Britain has announced new proposals that could treat asylum seekers who arrive without identity papers as criminals. British officials say most asylum seekers arrive without travel documents, and some even destroy their passports en route to Britain.
Officials say new immigration measures intend to crack down on such abuses and include possible prosecution of asylum seekers who conceal their nationality.
A consultation paper on a new asylum bill was sent to Parliament, and the government expects to introduce the bill next month.
The crackdown is being revealed just three days after the government gave amnesty to the families of 15,000 asylum seekers whose cases had taken years to resolve.
Critics said the amnesty will only attract more asylum seekers who hope they can clog up the system with paperwork and appeals. The issue could become a campaign plank in the general election expected in about 18 months.
A spokesman for the opposition Liberal Democrat party, Mark Oaten, told British radio the government's asylum policy is not consistent and sends mixed signals. "This has all the feel of the Home Office feeling perhaps with the amnesty that they were soft on Friday, so they had to be tough on Monday," he said.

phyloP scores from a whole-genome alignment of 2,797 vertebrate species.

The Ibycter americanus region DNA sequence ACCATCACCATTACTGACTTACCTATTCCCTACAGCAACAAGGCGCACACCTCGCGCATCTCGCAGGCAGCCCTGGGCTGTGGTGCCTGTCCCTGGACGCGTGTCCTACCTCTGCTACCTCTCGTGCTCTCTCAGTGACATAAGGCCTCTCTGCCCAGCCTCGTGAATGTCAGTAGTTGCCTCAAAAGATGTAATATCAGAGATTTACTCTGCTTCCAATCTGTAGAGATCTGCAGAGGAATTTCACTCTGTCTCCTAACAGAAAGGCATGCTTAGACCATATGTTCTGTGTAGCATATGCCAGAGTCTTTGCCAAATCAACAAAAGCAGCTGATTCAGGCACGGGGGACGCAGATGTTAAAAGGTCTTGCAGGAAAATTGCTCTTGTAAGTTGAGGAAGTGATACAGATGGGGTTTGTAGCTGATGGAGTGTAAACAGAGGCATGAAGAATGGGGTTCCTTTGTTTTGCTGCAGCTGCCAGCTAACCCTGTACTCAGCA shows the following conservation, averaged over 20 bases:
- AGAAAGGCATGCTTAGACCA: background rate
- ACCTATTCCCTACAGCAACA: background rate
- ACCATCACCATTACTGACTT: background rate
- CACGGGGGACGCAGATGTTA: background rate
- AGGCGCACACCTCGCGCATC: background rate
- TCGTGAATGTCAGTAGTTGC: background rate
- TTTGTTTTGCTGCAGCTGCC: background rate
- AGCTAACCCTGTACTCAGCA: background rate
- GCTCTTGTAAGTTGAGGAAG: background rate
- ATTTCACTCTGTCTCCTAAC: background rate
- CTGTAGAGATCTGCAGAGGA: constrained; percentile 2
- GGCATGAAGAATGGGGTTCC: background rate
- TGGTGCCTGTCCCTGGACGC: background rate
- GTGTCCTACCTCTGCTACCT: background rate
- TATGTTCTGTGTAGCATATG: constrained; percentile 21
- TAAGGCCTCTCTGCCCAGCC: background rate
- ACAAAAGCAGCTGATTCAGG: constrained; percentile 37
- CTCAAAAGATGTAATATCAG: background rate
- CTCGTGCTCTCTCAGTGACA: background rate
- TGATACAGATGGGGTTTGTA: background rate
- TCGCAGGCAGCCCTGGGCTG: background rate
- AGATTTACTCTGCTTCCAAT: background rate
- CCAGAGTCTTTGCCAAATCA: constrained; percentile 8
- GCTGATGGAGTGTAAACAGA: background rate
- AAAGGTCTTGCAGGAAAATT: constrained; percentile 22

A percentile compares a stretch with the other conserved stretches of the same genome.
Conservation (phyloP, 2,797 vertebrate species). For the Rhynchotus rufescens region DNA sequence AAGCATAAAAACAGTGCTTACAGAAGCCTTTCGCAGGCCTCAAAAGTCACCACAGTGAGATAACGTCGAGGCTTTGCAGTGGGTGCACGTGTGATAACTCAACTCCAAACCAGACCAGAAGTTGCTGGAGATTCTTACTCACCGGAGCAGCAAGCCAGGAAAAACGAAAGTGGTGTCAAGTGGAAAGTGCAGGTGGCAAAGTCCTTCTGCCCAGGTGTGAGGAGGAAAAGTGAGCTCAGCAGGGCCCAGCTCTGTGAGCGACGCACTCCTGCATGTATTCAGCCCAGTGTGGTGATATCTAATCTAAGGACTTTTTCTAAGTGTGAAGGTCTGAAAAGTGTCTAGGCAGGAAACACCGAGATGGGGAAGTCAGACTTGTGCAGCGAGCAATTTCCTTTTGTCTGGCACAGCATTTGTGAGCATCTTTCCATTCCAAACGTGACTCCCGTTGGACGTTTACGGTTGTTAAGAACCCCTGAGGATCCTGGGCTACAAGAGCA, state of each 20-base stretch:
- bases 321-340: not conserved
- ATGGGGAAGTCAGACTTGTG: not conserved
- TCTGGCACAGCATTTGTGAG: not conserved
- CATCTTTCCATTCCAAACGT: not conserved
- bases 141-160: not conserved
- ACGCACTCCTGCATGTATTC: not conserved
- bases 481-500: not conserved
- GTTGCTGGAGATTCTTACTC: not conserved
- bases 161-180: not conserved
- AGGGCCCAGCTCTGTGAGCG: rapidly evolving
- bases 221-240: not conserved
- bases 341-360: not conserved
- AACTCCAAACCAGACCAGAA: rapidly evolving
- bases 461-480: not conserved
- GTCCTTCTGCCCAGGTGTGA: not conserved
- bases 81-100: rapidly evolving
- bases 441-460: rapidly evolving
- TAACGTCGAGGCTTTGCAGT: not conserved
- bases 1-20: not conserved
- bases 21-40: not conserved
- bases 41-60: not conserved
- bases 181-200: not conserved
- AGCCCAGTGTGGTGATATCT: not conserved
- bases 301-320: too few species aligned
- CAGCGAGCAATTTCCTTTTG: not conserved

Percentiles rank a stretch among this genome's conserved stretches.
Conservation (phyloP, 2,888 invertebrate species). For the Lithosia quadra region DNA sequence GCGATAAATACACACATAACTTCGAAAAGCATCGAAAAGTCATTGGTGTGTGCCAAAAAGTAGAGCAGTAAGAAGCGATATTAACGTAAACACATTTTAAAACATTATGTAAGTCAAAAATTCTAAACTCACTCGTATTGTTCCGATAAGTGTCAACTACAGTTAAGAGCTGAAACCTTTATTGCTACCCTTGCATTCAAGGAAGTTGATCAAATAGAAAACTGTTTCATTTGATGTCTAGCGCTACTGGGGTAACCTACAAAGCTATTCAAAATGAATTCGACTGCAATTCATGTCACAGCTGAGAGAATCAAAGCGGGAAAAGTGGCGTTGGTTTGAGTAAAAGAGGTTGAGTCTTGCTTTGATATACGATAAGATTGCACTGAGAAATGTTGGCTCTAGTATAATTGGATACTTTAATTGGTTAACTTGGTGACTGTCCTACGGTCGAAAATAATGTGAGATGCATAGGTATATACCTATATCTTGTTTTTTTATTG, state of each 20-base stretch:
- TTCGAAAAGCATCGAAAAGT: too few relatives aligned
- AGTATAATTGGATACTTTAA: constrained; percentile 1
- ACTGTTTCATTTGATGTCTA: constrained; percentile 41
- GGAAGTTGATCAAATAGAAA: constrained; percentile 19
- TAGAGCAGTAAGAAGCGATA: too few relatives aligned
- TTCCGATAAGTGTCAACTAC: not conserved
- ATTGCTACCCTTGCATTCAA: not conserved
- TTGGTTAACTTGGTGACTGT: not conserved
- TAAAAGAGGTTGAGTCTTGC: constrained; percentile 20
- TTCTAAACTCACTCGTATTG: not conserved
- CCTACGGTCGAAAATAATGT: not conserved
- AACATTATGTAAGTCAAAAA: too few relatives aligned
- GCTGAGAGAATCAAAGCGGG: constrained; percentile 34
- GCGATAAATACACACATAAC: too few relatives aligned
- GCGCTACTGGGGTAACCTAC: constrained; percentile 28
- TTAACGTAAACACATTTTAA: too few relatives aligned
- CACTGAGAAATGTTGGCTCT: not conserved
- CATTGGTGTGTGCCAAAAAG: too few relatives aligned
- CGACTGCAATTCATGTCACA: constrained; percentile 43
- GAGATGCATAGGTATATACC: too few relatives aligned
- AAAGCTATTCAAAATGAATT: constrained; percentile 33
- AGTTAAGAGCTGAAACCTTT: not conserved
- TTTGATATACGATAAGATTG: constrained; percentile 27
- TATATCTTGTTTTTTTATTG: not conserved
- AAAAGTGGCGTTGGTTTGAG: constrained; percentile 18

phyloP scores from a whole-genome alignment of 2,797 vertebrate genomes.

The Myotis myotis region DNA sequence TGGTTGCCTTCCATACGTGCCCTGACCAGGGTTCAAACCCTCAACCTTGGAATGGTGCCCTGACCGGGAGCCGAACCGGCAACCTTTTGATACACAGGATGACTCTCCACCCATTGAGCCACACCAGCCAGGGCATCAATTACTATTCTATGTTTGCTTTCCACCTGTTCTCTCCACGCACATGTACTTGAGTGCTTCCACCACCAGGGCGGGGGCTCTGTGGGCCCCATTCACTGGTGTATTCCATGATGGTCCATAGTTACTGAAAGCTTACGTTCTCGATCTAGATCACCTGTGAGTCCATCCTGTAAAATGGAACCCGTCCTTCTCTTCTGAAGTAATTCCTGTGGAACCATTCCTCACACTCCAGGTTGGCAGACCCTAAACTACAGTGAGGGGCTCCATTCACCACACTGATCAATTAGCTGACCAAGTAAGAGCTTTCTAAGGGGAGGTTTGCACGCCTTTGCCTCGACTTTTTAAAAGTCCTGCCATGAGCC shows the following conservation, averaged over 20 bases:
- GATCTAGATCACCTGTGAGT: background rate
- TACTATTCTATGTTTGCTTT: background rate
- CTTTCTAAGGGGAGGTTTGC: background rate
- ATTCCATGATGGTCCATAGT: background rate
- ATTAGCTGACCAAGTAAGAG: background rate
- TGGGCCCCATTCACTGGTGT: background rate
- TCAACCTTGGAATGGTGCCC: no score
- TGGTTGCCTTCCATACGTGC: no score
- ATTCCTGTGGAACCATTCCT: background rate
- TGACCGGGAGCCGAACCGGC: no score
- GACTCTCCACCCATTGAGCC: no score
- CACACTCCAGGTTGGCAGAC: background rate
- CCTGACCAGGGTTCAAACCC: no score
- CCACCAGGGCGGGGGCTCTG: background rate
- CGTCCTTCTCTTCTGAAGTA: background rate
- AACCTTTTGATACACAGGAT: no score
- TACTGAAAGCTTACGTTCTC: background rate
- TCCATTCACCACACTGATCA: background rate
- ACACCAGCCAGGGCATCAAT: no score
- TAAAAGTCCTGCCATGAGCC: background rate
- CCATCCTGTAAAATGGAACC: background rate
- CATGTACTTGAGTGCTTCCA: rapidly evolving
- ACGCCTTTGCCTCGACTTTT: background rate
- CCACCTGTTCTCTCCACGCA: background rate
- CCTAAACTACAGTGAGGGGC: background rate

The immigration minister, Beverley Hughes, concedes there are big asylum challenges ahead, but she denied the system has broken down. "It is very difficult for any country to estimate how many people are illegally in the country, because clearly by definition they do not want to be detected, but it is certainly not true to say, at all, that the system is now a shambles," she said.
Ms. Hughes says Britain is deporting 1,500 failed asylum seekers each month, along with 1,300 other immigration offenders.
Police are also fighting immigrant smugglers. Authorities on Saturday said police had smashed a multi-million-dollar ring that smuggled Eastern European workers into southern England.